Ice Storm, blizzard, winter storm. Call it what you will, it’s universally known as bad weather.
Trucking is the backbone to the American economy. Without it, commerce would quickly come to a halt and shelves would clear off, without any replenishment in sight. Whether you live in the South and have never seen a speck of snow before, or live in the North East and blizzards are the norm for a several months of the year, we’re all affected when bad weather hits—whether you realize it or not. When you’re in the South but your apples come from the Northeast where they’re experiencing a blizzard, costs will spike and you’ll understand how you’re affected even though the weather in your region might be optimal.
Here’s a list of ways that weather affects freight shipping:
Roads: When roads flood or become far too engrossed in snow for cars to drive on, roads either close or suffer delays. It’s frustrating, we get it, but safety is a priority and freight trucks are sensitive to adverse road conditions, which brings up our next point.
Truck drivability: As mentioned above, trucks are extremely sensitive to road conditions when the weather is unfavorable. Imagine how scary it is to drive a 4-door sedan in a blizzard. Now, imagine driving an 18-wheeler weighing 4 tons with hundreds of thousands of dollars of product in the back. Nerve wrecking, right? Add in poor visibility, poor traction, poor stop time, and the unpredictability of other drivers on the road. Makes for one panic-inducing equation. And not the least bit safe.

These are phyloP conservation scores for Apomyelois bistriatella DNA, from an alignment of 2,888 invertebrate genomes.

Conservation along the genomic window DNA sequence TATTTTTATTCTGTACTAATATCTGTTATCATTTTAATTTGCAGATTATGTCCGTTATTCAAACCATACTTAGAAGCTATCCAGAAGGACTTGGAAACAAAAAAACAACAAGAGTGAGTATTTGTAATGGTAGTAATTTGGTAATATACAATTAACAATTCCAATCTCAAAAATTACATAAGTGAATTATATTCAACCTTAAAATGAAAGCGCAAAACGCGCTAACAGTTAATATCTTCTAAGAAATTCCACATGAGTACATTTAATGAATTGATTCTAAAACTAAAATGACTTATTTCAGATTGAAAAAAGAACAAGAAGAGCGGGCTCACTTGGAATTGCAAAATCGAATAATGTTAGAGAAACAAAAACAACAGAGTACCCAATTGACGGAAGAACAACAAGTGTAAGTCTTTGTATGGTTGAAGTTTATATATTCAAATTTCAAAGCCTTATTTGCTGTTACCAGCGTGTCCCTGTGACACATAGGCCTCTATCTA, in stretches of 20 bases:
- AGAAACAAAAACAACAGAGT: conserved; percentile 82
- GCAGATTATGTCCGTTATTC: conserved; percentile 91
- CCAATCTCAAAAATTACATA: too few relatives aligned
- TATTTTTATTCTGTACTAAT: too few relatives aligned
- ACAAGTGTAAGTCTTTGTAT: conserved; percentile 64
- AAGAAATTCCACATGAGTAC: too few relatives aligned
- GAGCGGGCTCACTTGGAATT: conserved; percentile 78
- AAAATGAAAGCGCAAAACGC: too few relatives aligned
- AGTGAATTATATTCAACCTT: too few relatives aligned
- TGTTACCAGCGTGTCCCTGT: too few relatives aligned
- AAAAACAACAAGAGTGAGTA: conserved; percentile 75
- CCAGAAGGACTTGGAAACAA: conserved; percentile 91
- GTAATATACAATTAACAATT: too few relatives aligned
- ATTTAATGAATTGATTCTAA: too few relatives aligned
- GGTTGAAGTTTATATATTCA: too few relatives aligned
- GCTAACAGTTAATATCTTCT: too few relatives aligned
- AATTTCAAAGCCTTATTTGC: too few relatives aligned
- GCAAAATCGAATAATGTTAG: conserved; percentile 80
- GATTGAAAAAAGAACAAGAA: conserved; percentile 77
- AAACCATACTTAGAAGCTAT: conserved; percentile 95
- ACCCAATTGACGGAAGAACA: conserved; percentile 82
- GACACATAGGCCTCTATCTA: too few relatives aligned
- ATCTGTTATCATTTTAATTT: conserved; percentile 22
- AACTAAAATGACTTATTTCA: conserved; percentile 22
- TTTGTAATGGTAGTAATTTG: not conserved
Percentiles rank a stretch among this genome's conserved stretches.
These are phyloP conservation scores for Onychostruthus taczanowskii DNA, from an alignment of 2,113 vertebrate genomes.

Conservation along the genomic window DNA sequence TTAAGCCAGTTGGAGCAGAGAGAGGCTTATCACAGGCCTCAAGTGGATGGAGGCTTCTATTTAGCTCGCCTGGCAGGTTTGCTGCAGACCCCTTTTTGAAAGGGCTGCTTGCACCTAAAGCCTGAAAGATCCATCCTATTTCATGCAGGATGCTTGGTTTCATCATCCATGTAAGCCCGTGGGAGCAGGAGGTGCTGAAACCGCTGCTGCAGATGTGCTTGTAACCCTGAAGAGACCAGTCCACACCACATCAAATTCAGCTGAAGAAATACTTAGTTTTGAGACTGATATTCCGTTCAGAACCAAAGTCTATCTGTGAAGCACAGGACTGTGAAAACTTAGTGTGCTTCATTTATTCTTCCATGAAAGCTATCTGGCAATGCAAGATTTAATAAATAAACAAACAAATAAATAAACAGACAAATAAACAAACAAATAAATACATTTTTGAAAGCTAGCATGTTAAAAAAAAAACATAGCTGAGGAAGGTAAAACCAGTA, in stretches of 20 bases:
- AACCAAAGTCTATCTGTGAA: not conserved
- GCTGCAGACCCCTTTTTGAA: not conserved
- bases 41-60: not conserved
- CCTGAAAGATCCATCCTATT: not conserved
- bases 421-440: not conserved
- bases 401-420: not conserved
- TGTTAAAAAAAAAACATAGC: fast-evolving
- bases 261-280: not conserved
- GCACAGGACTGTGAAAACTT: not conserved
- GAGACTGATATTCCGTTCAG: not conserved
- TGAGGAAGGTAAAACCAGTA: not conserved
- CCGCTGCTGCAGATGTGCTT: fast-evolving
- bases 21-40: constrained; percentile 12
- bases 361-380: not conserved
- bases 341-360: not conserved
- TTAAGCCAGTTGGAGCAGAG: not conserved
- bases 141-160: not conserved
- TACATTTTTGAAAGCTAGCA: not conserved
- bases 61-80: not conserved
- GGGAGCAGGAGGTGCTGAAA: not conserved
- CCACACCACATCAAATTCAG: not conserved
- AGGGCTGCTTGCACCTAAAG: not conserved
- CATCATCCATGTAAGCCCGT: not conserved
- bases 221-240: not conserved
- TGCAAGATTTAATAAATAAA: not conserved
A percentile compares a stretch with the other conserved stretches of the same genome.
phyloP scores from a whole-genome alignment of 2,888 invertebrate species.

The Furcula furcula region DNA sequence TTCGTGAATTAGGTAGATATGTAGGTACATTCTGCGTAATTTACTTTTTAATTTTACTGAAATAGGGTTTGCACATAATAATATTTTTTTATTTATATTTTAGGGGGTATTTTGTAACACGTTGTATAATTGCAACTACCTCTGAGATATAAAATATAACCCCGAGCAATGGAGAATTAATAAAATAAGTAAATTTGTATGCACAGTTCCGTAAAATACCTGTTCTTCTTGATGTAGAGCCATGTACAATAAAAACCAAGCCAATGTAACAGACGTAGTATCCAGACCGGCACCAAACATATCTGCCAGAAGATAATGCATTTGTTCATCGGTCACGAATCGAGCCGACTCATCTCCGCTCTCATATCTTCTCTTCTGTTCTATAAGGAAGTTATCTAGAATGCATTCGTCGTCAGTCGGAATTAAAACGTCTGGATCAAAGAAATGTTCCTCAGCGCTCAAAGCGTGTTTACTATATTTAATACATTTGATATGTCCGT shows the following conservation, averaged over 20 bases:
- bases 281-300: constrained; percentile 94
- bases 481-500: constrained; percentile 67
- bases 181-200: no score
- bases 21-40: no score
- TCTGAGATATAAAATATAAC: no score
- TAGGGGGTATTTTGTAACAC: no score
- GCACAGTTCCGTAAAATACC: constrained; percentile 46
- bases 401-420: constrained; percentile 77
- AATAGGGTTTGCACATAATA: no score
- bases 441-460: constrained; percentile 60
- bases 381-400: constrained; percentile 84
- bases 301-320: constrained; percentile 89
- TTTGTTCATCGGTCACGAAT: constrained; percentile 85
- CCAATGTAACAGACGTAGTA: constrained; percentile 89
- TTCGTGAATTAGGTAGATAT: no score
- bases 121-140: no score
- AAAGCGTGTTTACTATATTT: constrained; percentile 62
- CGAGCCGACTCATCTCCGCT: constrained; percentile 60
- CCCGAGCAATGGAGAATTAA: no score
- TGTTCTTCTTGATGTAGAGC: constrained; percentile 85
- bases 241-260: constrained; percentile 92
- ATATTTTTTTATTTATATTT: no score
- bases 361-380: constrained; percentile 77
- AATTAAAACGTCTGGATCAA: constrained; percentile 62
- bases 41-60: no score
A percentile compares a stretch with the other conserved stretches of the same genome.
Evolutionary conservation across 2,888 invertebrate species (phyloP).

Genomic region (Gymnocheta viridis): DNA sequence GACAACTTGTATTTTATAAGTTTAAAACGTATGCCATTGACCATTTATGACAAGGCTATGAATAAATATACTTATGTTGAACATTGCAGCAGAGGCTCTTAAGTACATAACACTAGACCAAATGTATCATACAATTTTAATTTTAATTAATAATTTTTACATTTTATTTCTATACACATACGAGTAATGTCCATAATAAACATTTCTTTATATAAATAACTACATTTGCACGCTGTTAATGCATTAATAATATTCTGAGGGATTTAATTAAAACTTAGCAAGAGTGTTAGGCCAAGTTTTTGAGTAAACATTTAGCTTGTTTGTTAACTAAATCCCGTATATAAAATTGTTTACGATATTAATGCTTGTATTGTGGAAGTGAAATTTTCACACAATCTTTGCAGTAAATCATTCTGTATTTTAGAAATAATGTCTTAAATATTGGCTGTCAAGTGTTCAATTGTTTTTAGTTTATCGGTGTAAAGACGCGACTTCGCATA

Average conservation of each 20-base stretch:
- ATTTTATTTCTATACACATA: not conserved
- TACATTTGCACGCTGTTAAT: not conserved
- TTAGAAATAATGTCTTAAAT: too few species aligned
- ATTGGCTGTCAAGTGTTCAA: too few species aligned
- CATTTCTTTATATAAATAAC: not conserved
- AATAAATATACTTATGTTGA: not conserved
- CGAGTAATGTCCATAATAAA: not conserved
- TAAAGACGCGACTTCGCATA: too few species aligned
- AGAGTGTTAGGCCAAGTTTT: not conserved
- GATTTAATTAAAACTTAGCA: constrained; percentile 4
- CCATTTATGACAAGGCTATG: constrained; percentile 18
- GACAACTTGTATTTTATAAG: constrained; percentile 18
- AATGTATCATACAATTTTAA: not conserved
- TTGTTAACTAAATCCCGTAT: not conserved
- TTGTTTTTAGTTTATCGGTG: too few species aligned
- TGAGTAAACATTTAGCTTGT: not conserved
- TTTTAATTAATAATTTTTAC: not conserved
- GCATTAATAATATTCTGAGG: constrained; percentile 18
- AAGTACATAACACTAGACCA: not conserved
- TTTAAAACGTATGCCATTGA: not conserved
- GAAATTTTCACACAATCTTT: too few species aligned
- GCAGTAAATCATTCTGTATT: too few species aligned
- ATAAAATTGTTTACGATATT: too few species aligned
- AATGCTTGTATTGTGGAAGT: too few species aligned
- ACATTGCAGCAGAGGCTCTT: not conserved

Terminals: Much like roads, in extreme weather, terminals either close completely or conduct limited operations. Do remember that terminals only run smoothly with the assistance of all the workers, who also would like to be in the safety of their home when a major storm strikes. Are you seeing a pattern here? Safety, safety, safety—first!
Guarantees: Freight shipping is almost never guaranteed. But, you can opt-in for guaranteed shipping at an additional cost which puts your shipment at the top of a carrier’s priority list. However, when there’s a winter storm a-brewin’, there are absolutely no guarantees, no matter if you paid extra or not.
Capacity limitations: Sometimes a freight truck will get stuck on the highway in the middle of a storm and have to spend the night in a motel off the side of i-95 until the snow clears. This means one less truck equipped for shipping, and that there may not be any available trucks to take on your shipment.
Power outages: It happens. You call the electric company and all they can do is confirm what you already knew—no power. There’s not much that can be done in the freight world without the magic of electricity. Curse you mother nature!
Some carriers are better prepared for storms and crisis moments alike. It’s always smart to ask your freight agent which carrier has the best process for attempting to conduct shipments as normal when a storm hits. That’s the competitive advantage some carriers have honed in on. Like mother always said, plan ahead and get your quote now!